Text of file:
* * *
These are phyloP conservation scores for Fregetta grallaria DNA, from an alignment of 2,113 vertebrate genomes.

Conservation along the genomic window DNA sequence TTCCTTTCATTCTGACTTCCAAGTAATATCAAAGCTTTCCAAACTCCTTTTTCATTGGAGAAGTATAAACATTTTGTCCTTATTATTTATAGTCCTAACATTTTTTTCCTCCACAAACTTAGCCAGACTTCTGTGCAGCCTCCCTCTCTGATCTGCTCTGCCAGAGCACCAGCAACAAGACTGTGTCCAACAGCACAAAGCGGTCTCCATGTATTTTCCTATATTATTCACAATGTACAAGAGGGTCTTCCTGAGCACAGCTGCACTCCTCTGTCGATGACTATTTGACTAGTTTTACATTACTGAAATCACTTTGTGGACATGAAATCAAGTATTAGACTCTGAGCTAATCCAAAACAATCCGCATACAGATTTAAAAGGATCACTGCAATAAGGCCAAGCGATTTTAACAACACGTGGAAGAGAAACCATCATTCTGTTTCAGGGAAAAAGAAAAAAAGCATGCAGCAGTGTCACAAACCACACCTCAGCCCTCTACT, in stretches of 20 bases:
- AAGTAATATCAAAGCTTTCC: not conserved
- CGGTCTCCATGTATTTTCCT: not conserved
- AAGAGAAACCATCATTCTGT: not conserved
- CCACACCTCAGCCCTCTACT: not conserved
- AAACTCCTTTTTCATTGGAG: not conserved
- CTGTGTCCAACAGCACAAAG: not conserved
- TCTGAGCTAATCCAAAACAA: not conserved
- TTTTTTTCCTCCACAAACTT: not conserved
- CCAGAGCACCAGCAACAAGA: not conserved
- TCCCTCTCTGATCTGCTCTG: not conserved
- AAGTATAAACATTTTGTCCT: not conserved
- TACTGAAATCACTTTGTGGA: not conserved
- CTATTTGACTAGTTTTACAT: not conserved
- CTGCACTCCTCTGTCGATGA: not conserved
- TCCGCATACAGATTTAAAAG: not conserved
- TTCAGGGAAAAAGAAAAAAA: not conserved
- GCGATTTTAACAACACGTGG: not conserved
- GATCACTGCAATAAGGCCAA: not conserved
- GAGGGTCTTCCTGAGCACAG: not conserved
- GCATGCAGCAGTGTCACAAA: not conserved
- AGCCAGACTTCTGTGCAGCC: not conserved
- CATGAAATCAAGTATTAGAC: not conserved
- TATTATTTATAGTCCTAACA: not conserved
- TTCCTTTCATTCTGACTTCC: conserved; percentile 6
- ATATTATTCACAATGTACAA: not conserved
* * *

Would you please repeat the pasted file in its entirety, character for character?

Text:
These are phyloP conservation scores for Fregetta grallaria DNA, from an alignment of 2,113 vertebrate genomes.

Conservation along the genomic window DNA sequence TTCCTTTCATTCTGACTTCCAAGTAATATCAAAGCTTTCCAAACTCCTTTTTCATTGGAGAAGTATAAACATTTTGTCCTTATTATTTATAGTCCTAACATTTTTTTCCTCCACAAACTTAGCCAGACTTCTGTGCAGCCTCCCTCTCTGATCTGCTCTGCCAGAGCACCAGCAACAAGACTGTGTCCAACAGCACAAAGCGGTCTCCATGTATTTTCCTATATTATTCACAATGTACAAGAGGGTCTTCCTGAGCACAGCTGCACTCCTCTGTCGATGACTATTTGACTAGTTTTACATTACTGAAATCACTTTGTGGACATGAAATCAAGTATTAGACTCTGAGCTAATCCAAAACAATCCGCATACAGATTTAAAAGGATCACTGCAATAAGGCCAAGCGATTTTAACAACACGTGGAAGAGAAACCATCATTCTGTTTCAGGGAAAAAGAAAAAAAGCATGCAGCAGTGTCACAAACCACACCTCAGCCCTCTACT, in stretches of 20 bases:
- AAGTAATATCAAAGCTTTCC: not conserved
- CGGTCTCCATGTATTTTCCT: not conserved
- AAGAGAAACCATCATTCTGT: not conserved
- CCACACCTCAGCCCTCTACT: not conserved
- AAACTCCTTTTTCATTGGAG: not conserved
- CTGTGTCCAACAGCACAAAG: not conserved
- TCTGAGCTAATCCAAAACAA: not conserved
- TTTTTTTCCTCCACAAACTT: not conserved
- CCAGAGCACCAGCAACAAGA: not conserved
- TCCCTCTCTGATCTGCTCTG: not conserved
- AAGTATAAACATTTTGTCCT: not conserved
- TACTGAAATCACTTTGTGGA: not conserved
- CTATTTGACTAGTTTTACAT: not conserved
- CTGCACTCCTCTGTCGATGA: not conserved
- TCCGCATACAGATTTAAAAG: not conserved
- TTCAGGGAAAAAGAAAAAAA: not conserved
- GCGATTTTAACAACACGTGG: not conserved
- GATCACTGCAATAAGGCCAA: not conserved
- GAGGGTCTTCCTGAGCACAG: not conserved
- GCATGCAGCAGTGTCACAAA: not conserved
- AGCCAGACTTCTGTGCAGCC: not conserved
- CATGAAATCAAGTATTAGAC: not conserved
- TATTATTTATAGTCCTAACA: not conserved
- TTCCTTTCATTCTGACTTCC: conserved; percentile 6
- ATATTATTCACAATGTACAA: not conserved